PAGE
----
Traffic noise, which is steadily increasing, is considered to be an important environmental health problem. The aim of this study was to estimate the degree of annoyance and sleep disturbance related to road traffic noise in residential settings in an urban community. The study is based on a questionnaire on environmentally related health effects distributed to a stratified random sample of 1000 individuals, 19-80 years old, in a municipality with heavy traffic in the county of Stockholm. The response rate was 76%. The individual noise exposure was estimated using evaluated noise dispersion models and local noise assessments. Frequent annoyance was reported by 13% of subjects exposed to Leq 24 hr >50 dBA compared to 2% among those exposed to <50 dBA, resulting in a difference of 11% (95% Confidence Interval (CI) 7%, 15%). Sometimes or frequently occurring sleep disturbance was reported by 23% at Leq 24 hr >50 dBA and by 13% at levels <50 dBA, a difference of 11% (95% CI 4%, 18%). A positive exposure- response relation was indicated for annoyance as well as for sleep disturbances when classifying the individuals into four different exposure categories (< 45, 46­ 50, 51-55 and >55 dBA Leq 24 hr). There was some habituation to noise for problems related to sleep but not for annoyance. The prevalence of both annoyance and sleep problems was higher when bedroom windows were facing streets. People living in apartments had more sleep problems compared to people living in detached or semi-detached houses. In conclusion traffic noise exposure, even at low levels, was associated with annoyance and sleep disturbance. Access to a quiet side seemed to be a major protective factor for noise related problems.
  44 17,665 449
Exposure-response relationship of the association between aircraft noise and the risk of hypertension
Wolfgang Babisch, Irene van Kamp
July-September 2009, 11(44):161-168
DOI:10.4103/1463-1741.53363  PMID:19602770
Noise is a stressor that affects the autonomic nervous system and the endocrine system. Under conditions of chronic noise stress the cardiovascular system may adversely be affected. Epidemiological noise studies regarding the relationship between aircraft noise and cardiovascular effects have been carried out on adults and on children focussing on mean blood pressure, hypertension and ischemic heart diseases as cardiovascular endpoints. While there is evidence that road traffic noise increases the risk of ischemic heart disease, including myocardial infarction, there is less such evidence for such an association with aircraft noise. This is partly due to the fact that large scale clinical studies are missing. There is sufficient qualitative evidence, however, that aircraft noise increases the risk of hypertension in adults. Regarding aircraft noise and children's blood pressure the results are still inconsistent. The available literature was evaluated for the WHO working group on "Aircraft Noise and Health" based on the experts' comprehensive knowledge in this field. With respect to the needs of a quantitative risk assessment for burden of disease calculations an attempt was made to derive an exposure-response relationship based on a meta-analysis. This association must be viewed as preliminary due to limitations which are concerned with the pooling of studies due to methodological differences in the assessment of exposure and outcome between studies. More studies are needed to establish better estimates of the risk.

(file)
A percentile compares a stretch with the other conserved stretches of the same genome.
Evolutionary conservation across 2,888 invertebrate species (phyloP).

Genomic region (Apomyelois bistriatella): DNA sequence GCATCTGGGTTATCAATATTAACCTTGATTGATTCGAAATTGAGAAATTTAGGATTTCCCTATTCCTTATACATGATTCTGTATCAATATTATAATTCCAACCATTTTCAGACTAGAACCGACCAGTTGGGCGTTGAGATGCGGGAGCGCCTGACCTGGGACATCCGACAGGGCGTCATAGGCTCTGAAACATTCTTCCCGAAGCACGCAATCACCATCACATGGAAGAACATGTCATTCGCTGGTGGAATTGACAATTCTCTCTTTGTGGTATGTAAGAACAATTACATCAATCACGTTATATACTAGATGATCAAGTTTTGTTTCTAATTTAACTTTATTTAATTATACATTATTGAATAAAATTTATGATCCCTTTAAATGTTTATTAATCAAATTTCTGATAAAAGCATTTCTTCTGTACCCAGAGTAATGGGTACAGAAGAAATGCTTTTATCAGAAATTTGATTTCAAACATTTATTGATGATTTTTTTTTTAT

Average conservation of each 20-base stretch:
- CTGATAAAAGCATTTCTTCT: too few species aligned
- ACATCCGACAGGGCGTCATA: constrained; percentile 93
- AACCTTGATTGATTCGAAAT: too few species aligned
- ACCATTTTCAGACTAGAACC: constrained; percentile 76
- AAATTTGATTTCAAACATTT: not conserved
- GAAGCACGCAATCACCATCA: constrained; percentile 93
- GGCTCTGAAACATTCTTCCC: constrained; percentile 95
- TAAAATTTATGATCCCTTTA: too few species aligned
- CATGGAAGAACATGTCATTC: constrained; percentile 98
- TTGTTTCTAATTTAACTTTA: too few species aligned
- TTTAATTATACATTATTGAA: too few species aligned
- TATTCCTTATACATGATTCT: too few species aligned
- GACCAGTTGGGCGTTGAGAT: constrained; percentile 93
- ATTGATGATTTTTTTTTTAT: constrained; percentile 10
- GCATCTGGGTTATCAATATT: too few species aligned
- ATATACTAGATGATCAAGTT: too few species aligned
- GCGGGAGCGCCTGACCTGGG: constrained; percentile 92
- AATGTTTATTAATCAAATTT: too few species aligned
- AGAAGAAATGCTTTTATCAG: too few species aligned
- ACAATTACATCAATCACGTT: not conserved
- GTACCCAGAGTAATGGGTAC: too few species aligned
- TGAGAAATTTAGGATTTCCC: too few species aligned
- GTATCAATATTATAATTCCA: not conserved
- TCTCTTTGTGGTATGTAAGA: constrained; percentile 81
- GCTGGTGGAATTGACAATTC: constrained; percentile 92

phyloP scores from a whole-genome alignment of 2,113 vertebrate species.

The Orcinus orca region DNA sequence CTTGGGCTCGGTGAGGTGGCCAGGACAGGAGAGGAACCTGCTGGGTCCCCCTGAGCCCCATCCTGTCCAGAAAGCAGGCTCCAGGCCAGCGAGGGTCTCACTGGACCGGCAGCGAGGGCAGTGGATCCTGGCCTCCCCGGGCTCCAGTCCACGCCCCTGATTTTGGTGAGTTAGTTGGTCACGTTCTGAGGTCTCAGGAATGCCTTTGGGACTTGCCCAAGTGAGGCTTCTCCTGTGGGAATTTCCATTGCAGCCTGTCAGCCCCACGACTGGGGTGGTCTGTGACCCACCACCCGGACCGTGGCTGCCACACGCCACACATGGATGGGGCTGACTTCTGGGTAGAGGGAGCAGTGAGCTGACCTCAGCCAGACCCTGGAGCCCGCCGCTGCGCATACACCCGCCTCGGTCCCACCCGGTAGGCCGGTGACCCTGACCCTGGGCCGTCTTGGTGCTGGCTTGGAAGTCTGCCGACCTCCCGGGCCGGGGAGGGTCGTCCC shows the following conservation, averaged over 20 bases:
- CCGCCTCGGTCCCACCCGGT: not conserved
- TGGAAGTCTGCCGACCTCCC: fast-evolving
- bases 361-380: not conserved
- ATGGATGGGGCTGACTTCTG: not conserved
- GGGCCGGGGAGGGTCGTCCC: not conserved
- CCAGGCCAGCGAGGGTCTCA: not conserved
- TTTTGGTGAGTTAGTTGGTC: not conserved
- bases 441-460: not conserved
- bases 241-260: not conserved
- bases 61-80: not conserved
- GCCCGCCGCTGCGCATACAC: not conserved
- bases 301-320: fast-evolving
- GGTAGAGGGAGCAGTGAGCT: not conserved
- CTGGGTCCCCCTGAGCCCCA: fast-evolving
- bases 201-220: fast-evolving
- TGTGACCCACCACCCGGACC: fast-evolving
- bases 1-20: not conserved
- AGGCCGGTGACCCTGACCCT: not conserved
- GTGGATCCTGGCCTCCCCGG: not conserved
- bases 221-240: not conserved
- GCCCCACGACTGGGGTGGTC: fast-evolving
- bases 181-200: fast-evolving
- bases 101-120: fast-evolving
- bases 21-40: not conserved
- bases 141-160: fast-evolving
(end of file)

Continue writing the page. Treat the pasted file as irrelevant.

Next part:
37 13,933 209
Genetic influences in individual susceptibility to noise : A review
RR Davis, P Kozel, LC Erway
July-September 2003, 5(20):19-28
PMID:14558889
Individual animals and humans show differing susceptibility to noise damage even under very carefully controlled exposure conditions. This difference in susceptibility may be related to unknown genetic components. Common experimental animals (rats, guinea pigs, chinchillas, cats) are outbred-their genomes contain an admixture of many genes. Many mouse strains have been inbred over many generations raeducing individual variability, making them ideal candidates for studying the genetic modulation of individual susceptibility. Erway et al. (1993) demonstrated a recessive gene associated with early presbycusis in the C57BL/6J inbred mouse. A series of studies have shown that mice homozygous for Ahlallele are more sensitive to the damaging effects of noise. Recent work has shown that mice homozygous for Ahl are not only more sensitive to noise, but also are probably damaged in a different manner by noise than mice containing the wild-type gene (Davis et al., 2001). Recent work in Noben-Trauth's lab (Di Palma et al., 2001) has shown that the wild-type Ahl gene codes for a hair cell specific cadherin. Cadherins are calcium dependent proteins that hold cells together at adherins junctions to form tissues and organs. The cadherin of interest named otocadherin or CDH23, is localized to the stereocillia of the outer hair cells. Our working hypothesis, suggests that otocadherin may form the lateral links between stereocilia described by Pickles et al (1989). Reduction of, or missing otocadherin weakens the cell and may allow stereocilia to be more easily physically damaged by loud sounds and by aging.
  34 6,663 261
EDITORIAL COMMENTARY
Cardiovascular effects of noise
Wolfgang Babisch
May-June 2011, 13(52):201-204
DOI:10.4103/1463-1741.80148  PMID:21537102
  34 20,133 132
SPEECH PERCEPTION AND UNDERSTANDING
When cognition kicks in: Working memory and speech understanding in noise
Jerker Rönnberg, Mary Rudner, Thomas Lunner, Adriana A Zekveld
October-December 2010, 12(49):263-269
DOI:10.4103/1463-1741.70505  PMID:20871181